Posted by: liturgicalyear | June 6, 2010

The Greatest of Gifts

Today we celebrate the great feast of Corpus Christi – the body of Christ.  We celebrate God’s coming as man in Jesus Christ & his fulfillment to be with us “even to the end of time” (Mt 28:20) by his giving himself to us in the Eucharist.  I don’t know about you, but I have experienced times of utter humble thanksgiving in receiving Holy Communion or in praying before Our Lord in adoration.  Today is always one of those days.

I sing.  Music courses through my veins.  It is a very part of my soul.  At times of my deepest joys and sorrows, I turn to music.  For me it is an expression which transcends the physical realm in a way that no others do.  Every time I sing at church, I pray, “Mary, Queen of the Angels, send the heavenly choirs of angels to sing through me so all who hear me today will hear only God’s voice.  Minister to all those present so that their hearts will turn to Jesus and they will fall deeper I in love with Him, and God’s will may be accomplished in their lives.”  When someone says to me, “You sounded like an angel,” I praise God because I know my prayer has been answered.  All must point to the glory of God.

I’d like to introduce you to a song that touched me very deeply and drew me ever more closely to Christ in the Eucharist.  Some of you may know it, for others it may be new.  I beg your indulgence.

Several years ago I sang at an Advent festival at my parish.  A good friend of mine introduced me to one of the most beautiful, Eucharistic songs I have ever heard.  The words to “Let All Mortal Flesh Keep Silence” come originally from the fourth century Mass of St. James which was done in Greek.  It was translated into English in 1864 and adapted to music by Gerard Moultrie, using a traditional French carol melody.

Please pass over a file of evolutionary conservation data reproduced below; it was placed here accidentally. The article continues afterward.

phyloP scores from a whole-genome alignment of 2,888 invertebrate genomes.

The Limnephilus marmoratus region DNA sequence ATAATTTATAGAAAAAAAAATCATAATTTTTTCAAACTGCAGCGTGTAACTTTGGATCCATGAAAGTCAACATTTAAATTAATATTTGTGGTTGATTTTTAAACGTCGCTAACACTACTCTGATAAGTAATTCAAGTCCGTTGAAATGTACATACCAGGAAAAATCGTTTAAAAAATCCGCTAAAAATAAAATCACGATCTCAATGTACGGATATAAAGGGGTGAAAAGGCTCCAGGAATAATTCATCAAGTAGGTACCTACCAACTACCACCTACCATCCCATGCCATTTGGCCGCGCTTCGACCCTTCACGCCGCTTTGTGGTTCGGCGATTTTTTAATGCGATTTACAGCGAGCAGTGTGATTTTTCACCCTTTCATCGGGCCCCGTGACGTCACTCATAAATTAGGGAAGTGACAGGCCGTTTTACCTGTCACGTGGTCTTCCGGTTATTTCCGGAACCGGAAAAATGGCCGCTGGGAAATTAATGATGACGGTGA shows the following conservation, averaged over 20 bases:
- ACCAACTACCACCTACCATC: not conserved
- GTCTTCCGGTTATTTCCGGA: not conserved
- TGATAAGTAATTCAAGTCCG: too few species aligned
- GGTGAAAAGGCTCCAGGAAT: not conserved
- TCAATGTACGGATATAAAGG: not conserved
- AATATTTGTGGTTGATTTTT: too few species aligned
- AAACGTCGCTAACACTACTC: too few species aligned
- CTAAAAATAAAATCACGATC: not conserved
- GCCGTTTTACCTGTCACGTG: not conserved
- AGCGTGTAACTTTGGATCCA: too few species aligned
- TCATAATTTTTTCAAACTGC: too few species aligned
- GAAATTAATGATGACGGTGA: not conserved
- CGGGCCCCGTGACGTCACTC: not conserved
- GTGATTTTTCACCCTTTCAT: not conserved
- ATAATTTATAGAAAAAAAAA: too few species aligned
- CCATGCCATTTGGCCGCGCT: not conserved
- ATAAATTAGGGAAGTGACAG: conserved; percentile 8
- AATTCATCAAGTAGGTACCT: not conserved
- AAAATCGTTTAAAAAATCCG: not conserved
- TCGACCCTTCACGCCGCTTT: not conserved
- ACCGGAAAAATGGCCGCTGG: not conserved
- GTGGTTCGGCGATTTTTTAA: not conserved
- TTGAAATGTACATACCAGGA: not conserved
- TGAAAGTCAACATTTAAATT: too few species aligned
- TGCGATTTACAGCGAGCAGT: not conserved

The first time I sang this, I was actually directing the small choir assembled for the Advent festival.  It was a unique experience because as I sang it & heard it in it fullness of its harmony coming out of me & coming at me.  The lyrics speak so plainly of the majesty and miracle of God becoming man and our necessary response to worship him in awe.  The tonality of the music and its rise and fall drew me into the depth of this great mystery.  For it is the truest of mysteries.  How could we ever comprehend it?

Today, I invite you to meditate with me on this beautiful hymn based on Habakkuk 2:20: “Let all the earth keep silence before Him.”  I found two renditions.  One by John Michael Talbot  and the other by the Singing Nuns. I encourage you to take 10 minutes out of your day to stop.  Read through the lyrics below, and then listen to the music and let it lead you into the mystery and the gratitude of this indescribable gift.

Let all mortal flesh keep silence,
And with fear and trembling stand;
Ponder nothing earthly minded,
For with blessing in His hand,
Christ our God to earth descendeth,
Our full homage to demand.

King of kings, yet born of Mary,
As of old on earth He stood,
Lord of lords, in human vesture,
In the body and the blood;
He will give to all the faithful
His own self for heavenly food.

Rank on rank the host of heaven
Spreads its vanguard on the way,
As the Light of light descendeth
From the realms of endless day,
That the powers of hell may vanish
As the darkness clears away.

At His feet the six wingèd seraph,
Cherubim with sleepless eye,
Veil their faces to the presence,
As with ceaseless voice they cry:
Alleluia, Alleluia
Alleluia, Lord Most High!

May God bless you and keep you & may we never take this gift for granted.  Anne

If you’d like to listen to the Orthodox Cherubic Hymn in Carpatho-Rusyo chant, check it out here.

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Responses

  1. I remember that Advent Festival well. Thanks for the memory.

    Keep singing!

    • I, too, will never forget it. It was a gift from heaven! Anne


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